So, about that recycled silver (on drawing down wire)
August 14, 2014
I had a goal in mind, other than saving some cash, when I started recycling silver, and that was a bracelet I’ve had dancing in my head for probably three years. This bracelet requires several feet of (roughly) 18 gauge sterling wire, which I didn’t have in my kit at the moment I decided to try making the bracelet.
So I melted scrap down and made ingots, but ingots are a long, long way from 18 gauge wire. Of course, there’s a way to get there. It involves lots of fire, heavy tools, and patience. One of the things I love about Scintillant is that it provides me with at least the fire and the heavy tools!
The studio also has a bunch of people who know way, way more than I do. (How often I feel like a complete amateur in there is fodder for another time.) I’ve already learned that my two previous teachers are decidedly old-school, in that they taught me how to do everything the hard way, with the idea that I’d eventually be able to handle myself doing things the easy way — that is, with aggressive tools that will ruin a project in the space it takes to blink just as often as they’ll speed up the work.
To get from ingot to wire, you roll the ingot down in a roll mill fitted with wire plates. (Roll, anneal, pickle, dry, roll, anneal, pickle, dry…) Once you’ve reached the smallest groove on the mill, it’s time to move to the steel draw plates, which have progressively smaller holes, through which you force metal to make it smaller.
There are two ways draw plates can be “the hard way.” The first is that you have to file the tip of your metal down to a very small point, which can then be poked through the plate and grabbed with a heavy-duty plier. Filing by hand is time-consuming and taxing on your fingers. The second is that once you’ve succeeded in grabbing the wire with the pliers, you then have to exert a great amount of force to pull the wire through the plate. For me, it feels like I’m playing tug-of-war with Drax the Destroyer. And losing.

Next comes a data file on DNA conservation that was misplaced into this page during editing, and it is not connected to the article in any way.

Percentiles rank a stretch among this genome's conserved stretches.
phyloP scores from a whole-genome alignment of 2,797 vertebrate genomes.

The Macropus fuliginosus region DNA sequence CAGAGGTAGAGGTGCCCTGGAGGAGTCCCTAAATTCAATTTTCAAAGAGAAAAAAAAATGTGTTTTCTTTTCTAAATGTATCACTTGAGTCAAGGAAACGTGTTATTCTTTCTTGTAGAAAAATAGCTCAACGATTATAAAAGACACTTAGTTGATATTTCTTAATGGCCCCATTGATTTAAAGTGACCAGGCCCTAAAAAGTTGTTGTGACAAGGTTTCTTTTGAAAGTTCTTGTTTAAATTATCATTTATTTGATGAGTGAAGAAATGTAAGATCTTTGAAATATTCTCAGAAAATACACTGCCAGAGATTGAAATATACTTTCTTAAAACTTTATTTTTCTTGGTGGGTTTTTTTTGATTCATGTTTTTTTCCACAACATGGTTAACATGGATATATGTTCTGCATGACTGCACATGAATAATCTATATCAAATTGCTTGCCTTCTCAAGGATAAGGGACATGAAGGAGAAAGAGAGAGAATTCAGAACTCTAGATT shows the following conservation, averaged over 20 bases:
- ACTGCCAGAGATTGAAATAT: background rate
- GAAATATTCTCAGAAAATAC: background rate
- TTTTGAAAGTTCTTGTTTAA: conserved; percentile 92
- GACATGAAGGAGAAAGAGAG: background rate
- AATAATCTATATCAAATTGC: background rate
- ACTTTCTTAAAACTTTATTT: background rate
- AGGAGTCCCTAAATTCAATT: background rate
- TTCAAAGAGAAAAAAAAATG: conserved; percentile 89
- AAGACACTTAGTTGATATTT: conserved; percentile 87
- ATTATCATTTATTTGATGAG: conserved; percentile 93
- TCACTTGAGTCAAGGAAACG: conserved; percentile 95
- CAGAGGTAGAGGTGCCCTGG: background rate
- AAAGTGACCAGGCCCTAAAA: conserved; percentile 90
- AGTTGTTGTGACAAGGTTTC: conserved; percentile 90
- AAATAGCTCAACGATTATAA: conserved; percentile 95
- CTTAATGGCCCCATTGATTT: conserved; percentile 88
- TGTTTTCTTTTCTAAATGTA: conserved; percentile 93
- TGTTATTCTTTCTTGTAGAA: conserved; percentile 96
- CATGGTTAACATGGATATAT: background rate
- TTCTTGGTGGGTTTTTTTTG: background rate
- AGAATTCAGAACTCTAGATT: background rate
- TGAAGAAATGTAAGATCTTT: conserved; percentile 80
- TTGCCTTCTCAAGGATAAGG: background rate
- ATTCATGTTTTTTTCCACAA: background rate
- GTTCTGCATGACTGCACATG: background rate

Enter two badass tools, and the easy way. The first of those tools eliminates the need to file by hand. Behold, the belt sander!
Fitted with a wet/dry sanding belt, it makes short work of filing a point on metal of any gauge. Wear goggles and watch your fingers — the speed with which the belt sander works means it’s easy to lose your grip, and the metal gets very hot due to the friction.
The second tool is this weird-looking bad boy (ignore the Photoshop and focus on the awesome tool).
It’s called a draw bench, and I had no idea it was a thing until one of my fellow makers showed me how to use it. Draw benches use a wheel and a belt to draw wire through the plate, reducing the amount of physical force you have to exert by, oh, ALL OF IT. Seriously, you go from tug-of-war with a superhero to easily turning a wheel with one hand. Yay, physics!
Scintillant’s draw bench is a handmade deal that has a few idiosyncracies — for example, the draw plate sort of just sits in a slot. It’s meant to have clamps to hold it in place, but for whatever reason we don’t have them. This means it’s kind of a balancing act to grip the wire with the pliers and put enough tension on the belt to begin the draw (which is why there’s no photo of that stage). Not enough tension, and the whole thing fails to work.
The other catch is that at the end of the draw, when the wire leaves the plate, all the tension that the bench uses to work is released suddenly, which can fling your metal across the room and send the very heavy pliers swinging. After a couple of attempts, I learned to mitigate this effect by moving slowly, which gave me time to catch the pliers at the end of the draw.
In the end, I spent about six hours recycling silver and drawing five feet of sterling wire down. Easily half of that time was spent in the initial rolling stage, because the metal has to be annealed and pickled more frequently to keep it from cracking. Had I not learned how to use the draw bench, it probably would have taken me a couple hours more to make the wire I needed…and that’s not how I want to spend my time!